Meloy, C.G.  -Life & Spectrum: A Revealing Look at High Functioning Autism and Asperger’s Syndrome 

Moore, Debra  – The Loving Push: How Parents and Professionals Can Help Spectrum Kids Become Successful Adults 

Myles, Brenda Smith  – Asperger Syndrome and Sensory Issues: Practical Solutions for Making Sense of the World 

Pera, Gina   – Is It You, Me, or Adult ADD? Stopping the Roller Coaster When Someone You Love Has Attention Deficit Disorder 

Train, Alan – ADHD: How to Deal with Very Difficult Children  

Tips and tricks for art journaling

Don’t worry about it.  You can’t do it wrong.  Whatever you want to do is correct. This is an excuse to play and express yourself in a new way. Nobody has to see it, so you don’t have to worry about it looking “right”. You don’t have to be an artist to enjoy art journaling.

Remember “A picture is worth a thousand words”?   You can often express yourself in ways you’d never have words for by doodling, scribbling, or splashing paint on the page. 

Cut and paste is a totally legitimate form of expression. I use magazine cut-outs all the time.

This doesn’t have to be an expensive hobby.  Often it is best to start out with a simple inexpensive journal that you don’t especially love.  If it is too precious, you won’t feel free to cut into it or paint on it.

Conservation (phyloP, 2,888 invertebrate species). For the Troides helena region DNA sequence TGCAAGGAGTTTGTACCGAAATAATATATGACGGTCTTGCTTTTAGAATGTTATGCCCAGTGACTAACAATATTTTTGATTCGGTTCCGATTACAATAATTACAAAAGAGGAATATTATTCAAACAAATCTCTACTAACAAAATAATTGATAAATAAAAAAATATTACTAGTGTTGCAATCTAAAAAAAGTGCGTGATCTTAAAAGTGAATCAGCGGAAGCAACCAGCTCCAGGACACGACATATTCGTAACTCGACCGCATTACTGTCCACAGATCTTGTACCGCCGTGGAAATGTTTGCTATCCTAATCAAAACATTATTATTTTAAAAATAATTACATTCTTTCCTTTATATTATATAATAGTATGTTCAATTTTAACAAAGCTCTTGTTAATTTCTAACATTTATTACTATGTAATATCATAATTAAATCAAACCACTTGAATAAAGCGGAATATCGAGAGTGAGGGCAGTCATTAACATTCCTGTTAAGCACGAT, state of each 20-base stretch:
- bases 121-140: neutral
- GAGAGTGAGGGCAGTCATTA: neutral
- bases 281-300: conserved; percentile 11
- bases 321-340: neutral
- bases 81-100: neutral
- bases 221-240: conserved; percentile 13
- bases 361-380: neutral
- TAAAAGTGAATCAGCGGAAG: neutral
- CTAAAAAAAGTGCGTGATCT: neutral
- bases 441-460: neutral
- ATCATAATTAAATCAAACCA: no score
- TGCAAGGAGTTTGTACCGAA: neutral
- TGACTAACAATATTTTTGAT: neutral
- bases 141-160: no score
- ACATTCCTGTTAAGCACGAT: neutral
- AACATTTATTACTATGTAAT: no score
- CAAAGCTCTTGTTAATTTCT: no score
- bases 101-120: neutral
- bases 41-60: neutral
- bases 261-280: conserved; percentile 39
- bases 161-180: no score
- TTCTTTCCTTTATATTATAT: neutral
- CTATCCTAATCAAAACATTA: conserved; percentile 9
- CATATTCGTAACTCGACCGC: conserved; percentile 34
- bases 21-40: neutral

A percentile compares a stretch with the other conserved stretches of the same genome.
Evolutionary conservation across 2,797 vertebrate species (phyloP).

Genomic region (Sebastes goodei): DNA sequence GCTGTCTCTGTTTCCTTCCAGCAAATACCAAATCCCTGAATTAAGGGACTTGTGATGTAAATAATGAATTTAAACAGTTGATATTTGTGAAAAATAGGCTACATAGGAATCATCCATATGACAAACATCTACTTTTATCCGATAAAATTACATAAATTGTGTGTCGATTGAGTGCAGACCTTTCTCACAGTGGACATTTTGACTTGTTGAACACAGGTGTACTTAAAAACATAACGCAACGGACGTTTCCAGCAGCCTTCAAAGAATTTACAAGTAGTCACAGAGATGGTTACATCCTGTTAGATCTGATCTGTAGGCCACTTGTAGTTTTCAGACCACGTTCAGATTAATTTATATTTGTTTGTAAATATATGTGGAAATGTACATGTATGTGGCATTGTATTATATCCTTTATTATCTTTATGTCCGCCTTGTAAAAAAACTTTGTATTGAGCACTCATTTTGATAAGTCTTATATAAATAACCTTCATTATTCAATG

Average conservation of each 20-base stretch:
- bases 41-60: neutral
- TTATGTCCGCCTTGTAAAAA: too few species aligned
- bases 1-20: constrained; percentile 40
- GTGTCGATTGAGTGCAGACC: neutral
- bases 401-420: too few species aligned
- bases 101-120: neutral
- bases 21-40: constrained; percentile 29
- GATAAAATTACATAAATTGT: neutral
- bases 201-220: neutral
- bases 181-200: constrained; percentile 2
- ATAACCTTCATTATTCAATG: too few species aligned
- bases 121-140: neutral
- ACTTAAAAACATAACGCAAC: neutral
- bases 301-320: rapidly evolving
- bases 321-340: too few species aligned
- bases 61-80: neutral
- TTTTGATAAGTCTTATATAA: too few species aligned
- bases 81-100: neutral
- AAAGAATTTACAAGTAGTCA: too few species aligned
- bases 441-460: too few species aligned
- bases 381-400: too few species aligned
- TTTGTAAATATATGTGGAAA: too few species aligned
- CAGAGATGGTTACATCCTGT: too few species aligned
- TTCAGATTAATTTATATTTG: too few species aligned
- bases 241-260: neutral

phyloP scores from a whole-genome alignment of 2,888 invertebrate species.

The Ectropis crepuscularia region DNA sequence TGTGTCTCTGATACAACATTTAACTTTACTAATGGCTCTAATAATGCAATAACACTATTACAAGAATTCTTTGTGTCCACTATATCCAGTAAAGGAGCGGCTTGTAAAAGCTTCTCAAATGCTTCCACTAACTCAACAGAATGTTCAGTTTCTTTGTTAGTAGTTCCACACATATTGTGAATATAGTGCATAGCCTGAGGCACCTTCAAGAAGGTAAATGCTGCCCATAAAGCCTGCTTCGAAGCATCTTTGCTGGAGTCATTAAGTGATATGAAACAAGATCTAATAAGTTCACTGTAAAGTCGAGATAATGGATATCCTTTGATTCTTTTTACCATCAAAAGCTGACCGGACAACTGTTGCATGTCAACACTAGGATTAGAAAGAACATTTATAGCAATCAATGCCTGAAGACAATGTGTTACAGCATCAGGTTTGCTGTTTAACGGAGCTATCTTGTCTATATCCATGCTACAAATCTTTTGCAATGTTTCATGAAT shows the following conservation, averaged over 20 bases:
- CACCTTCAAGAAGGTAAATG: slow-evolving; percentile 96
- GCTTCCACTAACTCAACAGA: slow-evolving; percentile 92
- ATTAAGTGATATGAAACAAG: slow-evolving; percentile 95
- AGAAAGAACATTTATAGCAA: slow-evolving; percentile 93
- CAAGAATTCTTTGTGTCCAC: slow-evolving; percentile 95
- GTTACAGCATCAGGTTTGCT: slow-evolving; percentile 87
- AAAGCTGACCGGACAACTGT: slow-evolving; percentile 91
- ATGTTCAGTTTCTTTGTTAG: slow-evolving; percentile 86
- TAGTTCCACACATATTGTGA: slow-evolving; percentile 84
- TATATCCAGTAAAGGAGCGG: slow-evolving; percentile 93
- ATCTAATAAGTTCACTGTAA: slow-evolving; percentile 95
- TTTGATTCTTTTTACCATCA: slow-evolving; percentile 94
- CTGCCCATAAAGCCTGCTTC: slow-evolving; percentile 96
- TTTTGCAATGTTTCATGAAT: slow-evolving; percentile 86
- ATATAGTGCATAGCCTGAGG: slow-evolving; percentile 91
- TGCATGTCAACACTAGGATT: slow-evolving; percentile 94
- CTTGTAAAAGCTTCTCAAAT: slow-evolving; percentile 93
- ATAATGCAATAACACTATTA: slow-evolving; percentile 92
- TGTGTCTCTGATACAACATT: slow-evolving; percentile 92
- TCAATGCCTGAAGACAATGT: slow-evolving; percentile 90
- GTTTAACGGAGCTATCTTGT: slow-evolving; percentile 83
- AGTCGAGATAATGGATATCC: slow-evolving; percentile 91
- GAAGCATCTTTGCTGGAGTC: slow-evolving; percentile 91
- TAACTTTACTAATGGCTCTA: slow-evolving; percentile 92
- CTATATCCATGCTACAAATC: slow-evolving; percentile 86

It is good to pick a journal that you enjoy holding and is portable if you are going to sketch away from home.  I like one that has a spiral spine so I can work on just one side at a time.  Good paper matters – you want something that will hold up to what materials you are using.  If you are using wet mediums you’ll want to use thicker paper so it won’t warp.

If you are going to be gluing things into your journal, go ahead and cut out every 5th page before you even start.  This gives the journal room to absorb the extra bulk without making it splay open or breaking the spine.

You can combine scrapbooking, journaling, and sketching.  There are no limits to this art form.  You can glue in concert tickets or menus from a memorable evening.  You can take photos and print them out and glue them in. 

If sketching people who are moving (like musicians or workers), watch them for about 5 minutes.  They will have a ‘default” position they will return to. Roughly sketch that position.  When they move out, sketch what is around them.  When they return, add more to that part.

Most people won’t even realize you are sketching them because they are so distracted by what they are doing.  But try to be polite and discrete about it anyway.  People are best to sketch when they are being themselves. 

Sketching isn’t about making a photograph. You’ll need to leave some things out. The goal is to capture an impression – not to make a perfect replica of what was there.

Leave space in your sketch to write in notes.  Things I like to include – day, time, how long the sketch took, location, what was going on (why was I there – was there a special event?) and weather conditions if I am outside.  Consider using an interesting ink color.

There are many different materials to sketch with.  I like using watercolor pencils.  They are portable and easy to work with in the field. I add water using a small brush later.